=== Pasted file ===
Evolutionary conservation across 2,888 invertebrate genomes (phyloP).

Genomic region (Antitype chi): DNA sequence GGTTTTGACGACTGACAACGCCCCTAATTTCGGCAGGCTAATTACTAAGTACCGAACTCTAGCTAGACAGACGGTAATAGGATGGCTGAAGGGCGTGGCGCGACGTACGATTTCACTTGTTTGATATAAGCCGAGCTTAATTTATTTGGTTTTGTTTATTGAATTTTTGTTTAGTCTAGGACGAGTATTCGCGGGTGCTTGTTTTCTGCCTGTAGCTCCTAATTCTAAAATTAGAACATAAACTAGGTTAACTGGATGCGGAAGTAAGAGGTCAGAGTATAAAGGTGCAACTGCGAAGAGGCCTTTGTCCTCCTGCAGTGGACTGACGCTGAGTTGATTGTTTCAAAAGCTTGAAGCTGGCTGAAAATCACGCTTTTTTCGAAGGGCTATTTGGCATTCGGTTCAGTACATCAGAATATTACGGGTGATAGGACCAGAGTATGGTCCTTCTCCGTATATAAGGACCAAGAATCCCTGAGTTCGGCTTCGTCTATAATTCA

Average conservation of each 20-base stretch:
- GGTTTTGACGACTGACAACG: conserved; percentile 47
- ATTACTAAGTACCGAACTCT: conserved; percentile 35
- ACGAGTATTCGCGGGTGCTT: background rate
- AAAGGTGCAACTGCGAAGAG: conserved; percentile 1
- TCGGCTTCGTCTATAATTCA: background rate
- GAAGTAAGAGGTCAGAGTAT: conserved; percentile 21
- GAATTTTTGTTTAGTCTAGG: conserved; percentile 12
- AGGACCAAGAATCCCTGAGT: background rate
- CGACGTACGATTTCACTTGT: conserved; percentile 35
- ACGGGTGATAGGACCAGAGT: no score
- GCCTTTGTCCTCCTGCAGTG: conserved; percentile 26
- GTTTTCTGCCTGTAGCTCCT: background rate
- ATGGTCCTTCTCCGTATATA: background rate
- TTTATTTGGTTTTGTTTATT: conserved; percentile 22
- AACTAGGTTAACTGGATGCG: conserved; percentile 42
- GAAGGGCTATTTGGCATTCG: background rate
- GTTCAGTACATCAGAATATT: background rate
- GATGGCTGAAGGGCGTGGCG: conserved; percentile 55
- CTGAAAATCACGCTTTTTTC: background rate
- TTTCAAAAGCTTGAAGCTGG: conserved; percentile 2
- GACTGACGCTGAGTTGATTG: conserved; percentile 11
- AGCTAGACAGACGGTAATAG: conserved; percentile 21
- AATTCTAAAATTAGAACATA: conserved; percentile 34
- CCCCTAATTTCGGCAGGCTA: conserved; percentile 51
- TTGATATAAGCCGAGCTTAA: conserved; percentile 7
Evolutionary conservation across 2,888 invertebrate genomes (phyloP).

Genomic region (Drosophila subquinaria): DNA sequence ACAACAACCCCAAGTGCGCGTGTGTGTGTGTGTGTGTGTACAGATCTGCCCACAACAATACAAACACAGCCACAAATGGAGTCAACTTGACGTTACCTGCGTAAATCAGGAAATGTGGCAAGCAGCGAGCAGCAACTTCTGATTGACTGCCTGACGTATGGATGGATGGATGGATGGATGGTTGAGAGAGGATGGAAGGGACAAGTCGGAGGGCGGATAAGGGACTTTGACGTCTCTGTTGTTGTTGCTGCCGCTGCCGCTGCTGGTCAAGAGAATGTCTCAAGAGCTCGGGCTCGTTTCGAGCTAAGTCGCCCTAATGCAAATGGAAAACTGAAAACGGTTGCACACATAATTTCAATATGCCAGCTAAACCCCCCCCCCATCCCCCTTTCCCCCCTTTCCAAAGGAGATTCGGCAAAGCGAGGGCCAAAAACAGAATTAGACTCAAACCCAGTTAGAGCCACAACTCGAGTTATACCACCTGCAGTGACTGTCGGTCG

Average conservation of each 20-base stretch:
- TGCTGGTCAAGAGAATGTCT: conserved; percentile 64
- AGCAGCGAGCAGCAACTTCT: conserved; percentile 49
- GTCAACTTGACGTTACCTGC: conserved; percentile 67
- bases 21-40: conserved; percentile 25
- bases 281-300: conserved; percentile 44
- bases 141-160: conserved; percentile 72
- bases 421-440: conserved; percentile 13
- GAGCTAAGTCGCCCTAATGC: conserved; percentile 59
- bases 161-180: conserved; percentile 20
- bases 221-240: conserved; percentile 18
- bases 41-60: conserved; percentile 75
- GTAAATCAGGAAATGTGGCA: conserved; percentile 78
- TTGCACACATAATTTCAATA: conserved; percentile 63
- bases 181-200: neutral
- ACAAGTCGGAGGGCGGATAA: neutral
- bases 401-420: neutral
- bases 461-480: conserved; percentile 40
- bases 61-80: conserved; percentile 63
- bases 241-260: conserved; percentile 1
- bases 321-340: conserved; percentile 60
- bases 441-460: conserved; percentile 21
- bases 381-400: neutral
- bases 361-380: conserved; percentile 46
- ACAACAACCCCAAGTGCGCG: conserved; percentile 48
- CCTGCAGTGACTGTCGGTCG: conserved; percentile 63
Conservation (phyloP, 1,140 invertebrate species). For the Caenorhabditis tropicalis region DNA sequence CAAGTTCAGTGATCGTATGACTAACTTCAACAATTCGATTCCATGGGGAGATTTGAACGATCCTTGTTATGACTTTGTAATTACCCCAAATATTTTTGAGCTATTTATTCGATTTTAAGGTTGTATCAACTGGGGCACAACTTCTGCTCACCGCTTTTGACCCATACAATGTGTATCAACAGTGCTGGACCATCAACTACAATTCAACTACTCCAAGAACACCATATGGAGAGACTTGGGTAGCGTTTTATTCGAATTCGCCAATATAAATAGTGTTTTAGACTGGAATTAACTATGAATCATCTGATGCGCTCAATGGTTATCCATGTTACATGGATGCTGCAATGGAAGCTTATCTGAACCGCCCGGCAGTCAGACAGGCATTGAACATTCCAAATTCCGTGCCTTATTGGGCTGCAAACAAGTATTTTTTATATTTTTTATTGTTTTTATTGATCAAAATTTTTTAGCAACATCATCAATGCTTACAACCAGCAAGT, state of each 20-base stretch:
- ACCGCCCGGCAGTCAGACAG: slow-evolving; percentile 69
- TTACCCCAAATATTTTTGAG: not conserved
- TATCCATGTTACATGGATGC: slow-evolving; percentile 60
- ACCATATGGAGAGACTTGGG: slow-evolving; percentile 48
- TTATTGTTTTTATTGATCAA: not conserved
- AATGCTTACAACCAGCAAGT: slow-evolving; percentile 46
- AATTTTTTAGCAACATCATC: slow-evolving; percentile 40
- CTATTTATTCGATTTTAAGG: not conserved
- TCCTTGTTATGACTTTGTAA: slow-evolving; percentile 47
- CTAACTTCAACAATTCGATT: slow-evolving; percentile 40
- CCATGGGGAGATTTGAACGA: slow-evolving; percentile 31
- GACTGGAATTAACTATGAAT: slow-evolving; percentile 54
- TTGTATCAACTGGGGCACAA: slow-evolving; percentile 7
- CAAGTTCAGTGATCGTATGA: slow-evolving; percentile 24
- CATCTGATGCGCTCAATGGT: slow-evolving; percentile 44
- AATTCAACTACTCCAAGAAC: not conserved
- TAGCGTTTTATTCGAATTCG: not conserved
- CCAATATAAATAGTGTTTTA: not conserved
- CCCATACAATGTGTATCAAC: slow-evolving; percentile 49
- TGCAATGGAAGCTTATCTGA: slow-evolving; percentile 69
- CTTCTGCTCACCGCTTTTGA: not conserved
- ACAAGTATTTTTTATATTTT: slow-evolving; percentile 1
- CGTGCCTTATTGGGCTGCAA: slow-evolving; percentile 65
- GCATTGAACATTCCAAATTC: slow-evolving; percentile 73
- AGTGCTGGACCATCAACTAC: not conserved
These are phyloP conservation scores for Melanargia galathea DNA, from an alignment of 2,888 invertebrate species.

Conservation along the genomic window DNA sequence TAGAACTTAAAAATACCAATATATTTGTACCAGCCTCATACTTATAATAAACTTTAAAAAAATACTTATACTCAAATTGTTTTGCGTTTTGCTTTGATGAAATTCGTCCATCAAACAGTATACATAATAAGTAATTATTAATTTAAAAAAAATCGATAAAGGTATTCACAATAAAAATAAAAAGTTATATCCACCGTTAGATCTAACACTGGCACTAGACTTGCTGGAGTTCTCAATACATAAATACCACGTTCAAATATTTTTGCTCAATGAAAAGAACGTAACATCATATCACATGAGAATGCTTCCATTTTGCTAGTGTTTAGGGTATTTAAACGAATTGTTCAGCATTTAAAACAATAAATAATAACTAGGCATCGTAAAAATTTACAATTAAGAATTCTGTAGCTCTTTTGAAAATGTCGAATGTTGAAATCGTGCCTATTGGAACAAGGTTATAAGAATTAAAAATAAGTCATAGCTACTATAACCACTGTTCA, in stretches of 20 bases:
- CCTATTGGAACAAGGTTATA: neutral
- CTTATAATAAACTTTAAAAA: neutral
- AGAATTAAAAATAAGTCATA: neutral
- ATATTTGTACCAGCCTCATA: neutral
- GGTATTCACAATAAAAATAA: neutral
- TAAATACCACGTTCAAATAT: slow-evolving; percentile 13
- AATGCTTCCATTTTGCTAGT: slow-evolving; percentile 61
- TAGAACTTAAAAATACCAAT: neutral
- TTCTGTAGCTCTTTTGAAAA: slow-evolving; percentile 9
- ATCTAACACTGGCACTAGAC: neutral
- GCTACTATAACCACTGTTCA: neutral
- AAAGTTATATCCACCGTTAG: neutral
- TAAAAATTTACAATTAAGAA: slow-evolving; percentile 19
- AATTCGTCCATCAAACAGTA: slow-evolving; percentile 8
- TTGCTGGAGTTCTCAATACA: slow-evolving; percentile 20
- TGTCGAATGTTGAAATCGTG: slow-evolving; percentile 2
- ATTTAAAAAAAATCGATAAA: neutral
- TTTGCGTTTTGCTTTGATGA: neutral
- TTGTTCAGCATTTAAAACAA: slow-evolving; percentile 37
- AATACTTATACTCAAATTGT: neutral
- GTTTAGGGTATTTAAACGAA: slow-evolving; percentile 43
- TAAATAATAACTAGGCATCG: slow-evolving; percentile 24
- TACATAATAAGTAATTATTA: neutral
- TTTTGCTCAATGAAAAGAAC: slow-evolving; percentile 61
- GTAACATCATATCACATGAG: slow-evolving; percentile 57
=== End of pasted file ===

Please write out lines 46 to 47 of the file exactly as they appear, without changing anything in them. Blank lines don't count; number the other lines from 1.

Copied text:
- ACAAGTCGGAGGGCGGATAA: neutral
- bases 401-420: neutral